ATLANTA -- After all the head-scratching and uncertainty that arose after Mexico's biggest names dropped out of Gold Cup contention one by one in recent weeks, Wednesday's 3-1 win over Venezuela provided some much-needed clarity.
The win blew away the thought that this depleted Mexico team would perhaps struggle to jell and find an identity, or at least that it would take some time.
The last few months have been rocky for new Mexico coach Gerardo "Tata" Martino. If anyone needs reminding, Javier "Chicharito" Hernandez, Carlos Vela, Hirving Lozano, Hector Herrera, Miguel Layun, Jesus "Tecatito" Corona and Marco Fabian are all not involved for El Tri this summer. And in the 30th minute against Venezuela, it looked like an injury to Edson Alvarez would overshadow the game from Mexico's perspective, especially with El Tri 1-0 down at the time.
But even with Alvarez off the field and his Gold Cup place now up in the air -- Martino said Uriel Antuna will be in if Alvarez doesn't make it -- Mexico came back with authority to take the victory, making it three from three against South American opposition in 2019.
The key here was how Mexico's players fit into Martino's system, which has been to set up as a classic 4-3-3, with many of the hallmarks of the traditional Dutch or Barcelona style. On Wednesday, the interaction between the full-backs and Mexico's inverted wingers was crucial. Down the left, Jesus Gallardo -- a winger converted to a defender by former El Tri coach Juan Carlos Osorio -- charged down the outside, allowing winger Rodolfo Pizarro -- his Monterrey teammate -- to find space further infield, where he is more adept and can cause greater damage.
The same was reflected -- albeit to a lesser degree -- down the right via 30-year-old debutant defender Fernando Navarro and opening goal-scorer Roberto Alvarado. Both of Mexico's full-backs against Venezuela ended with average positions inside the opposition half.
Those dynamics, in turn, permitted striker Raul Jimenez to drop deeper and, when required, offer a more direct option when playing out from the back, as well as tempting the center-backs to move out of position.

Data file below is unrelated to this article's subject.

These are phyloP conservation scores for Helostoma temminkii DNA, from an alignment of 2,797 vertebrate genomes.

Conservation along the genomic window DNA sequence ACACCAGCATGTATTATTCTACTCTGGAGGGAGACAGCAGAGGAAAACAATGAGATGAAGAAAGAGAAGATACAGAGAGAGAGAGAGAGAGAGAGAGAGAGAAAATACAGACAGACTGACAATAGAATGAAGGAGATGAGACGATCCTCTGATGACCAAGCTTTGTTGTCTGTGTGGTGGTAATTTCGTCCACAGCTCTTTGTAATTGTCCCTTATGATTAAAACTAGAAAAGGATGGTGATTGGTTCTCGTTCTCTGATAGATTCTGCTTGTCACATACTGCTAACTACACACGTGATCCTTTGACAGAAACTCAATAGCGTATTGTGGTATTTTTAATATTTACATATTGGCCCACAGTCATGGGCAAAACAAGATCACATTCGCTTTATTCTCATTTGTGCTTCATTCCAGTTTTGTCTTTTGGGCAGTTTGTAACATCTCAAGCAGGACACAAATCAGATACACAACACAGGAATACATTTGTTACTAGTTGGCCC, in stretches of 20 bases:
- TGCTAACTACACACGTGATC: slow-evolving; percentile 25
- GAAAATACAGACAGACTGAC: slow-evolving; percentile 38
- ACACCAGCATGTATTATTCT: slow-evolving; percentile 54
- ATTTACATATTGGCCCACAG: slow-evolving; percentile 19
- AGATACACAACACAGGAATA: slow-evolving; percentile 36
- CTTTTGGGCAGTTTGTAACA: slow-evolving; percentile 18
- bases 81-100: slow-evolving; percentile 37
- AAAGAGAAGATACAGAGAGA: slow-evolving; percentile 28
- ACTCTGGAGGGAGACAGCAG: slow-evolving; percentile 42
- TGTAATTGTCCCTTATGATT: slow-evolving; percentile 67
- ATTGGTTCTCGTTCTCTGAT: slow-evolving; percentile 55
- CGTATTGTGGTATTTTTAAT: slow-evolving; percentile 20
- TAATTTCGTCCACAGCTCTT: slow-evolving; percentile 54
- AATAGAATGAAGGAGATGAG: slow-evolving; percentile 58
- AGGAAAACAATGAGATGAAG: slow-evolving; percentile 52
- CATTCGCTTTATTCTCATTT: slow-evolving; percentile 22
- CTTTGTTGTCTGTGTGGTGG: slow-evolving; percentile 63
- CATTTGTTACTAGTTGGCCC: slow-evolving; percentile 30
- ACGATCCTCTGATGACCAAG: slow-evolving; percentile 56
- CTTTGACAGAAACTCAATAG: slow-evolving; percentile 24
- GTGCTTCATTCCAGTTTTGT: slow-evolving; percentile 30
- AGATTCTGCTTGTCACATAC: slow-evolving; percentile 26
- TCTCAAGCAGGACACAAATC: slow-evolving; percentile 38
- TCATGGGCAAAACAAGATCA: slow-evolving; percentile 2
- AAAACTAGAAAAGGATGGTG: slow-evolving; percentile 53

This is a system and style that Mexico's players are adept at playing and could resolve the question over who will play out wide without Corona, Lozano and Vela -- perhaps the greatest issue heading into the Gold Cup. Of particular concern was the absence of Lozano, who plays on the limit of the defense, stretches it and gets in behind the opposition by using his pace.
Neither Pizarro nor Alvarado is that type of rapid winger, but Martino has tentatively found the answer to not having Lozano by playing two creative inverted wingers, with full-backs that fly forward.
"The idea is to have the ball, to go forward, the full-backs upfield," Gallardo told reporters after the game. "[Martino asks] me to attack a lot, to go upfield a lot, to not worry so much about marking and to try to finish plays off."
This performance was especially encouraging because it came against a Venezuela side that set up like many of the teams will in the Gold Cup: the Vinotinto played a 4-5-1 in defense, sat relatively deep and attempted to stifle Mexico, while hitting on the counter.
But it's not just the system that was positive. Individually, Pizarro and Alvarado both scored, handing them a boost of confidence as it became clearer that their roles in the Gold Cup will be important.
Further forward, Monterrey midfielder Carlos Rodriguez was once again impressive in a Mexico shirt, consolidating the idea that the 22-year-old can break out at national team level at the Gold Cup. His performance had Martino stressing that it's time to focus on the younger players actually in the current squad, rather than those not here.
"We can choose between two paths: one would be to lament those missing players and the other is to find solutions," said Martino. "Against Paraguay [in March] we played with an 18-year-old right winger and a 19-year-old left winger and we need to focus on and value that. Today, when you watch our No. 8 [Rodriguez], he plays like he is 30, not 22, and it's only his second game with the national team."
There is a nervous wait as 21-year-old Alvarez, who was arguably Mexico's best player early on in the game, undergoes tests. The injury, which came from a late challenge from Venezuela's Junior Moreno, was cruel on the Club America midfielder, who has been heavily linked with a move to Europe this summer.
"He's a player that balances it all, who allows the midfielders to attack more and, when we can, we want our third defender to be the holding midfielder and not the full-backs," said Martino of Alvarez's importance.
Clearly, Alvarez is a crucial piece of the jigsaw, but there is confidence heading into Sunday's friendly against Ecuador in Dallas and then the Gold Cup.
"Mexico is ready to be Gold Cup champion," said a confident Gallardo. "We have the team and we are calm."
There will surely be uncomfortable moments during the tournament, but even with the wave of absentees Martino has suffered, Mexico provided a reminder on Wednesday of why it is still the favorite to win it all.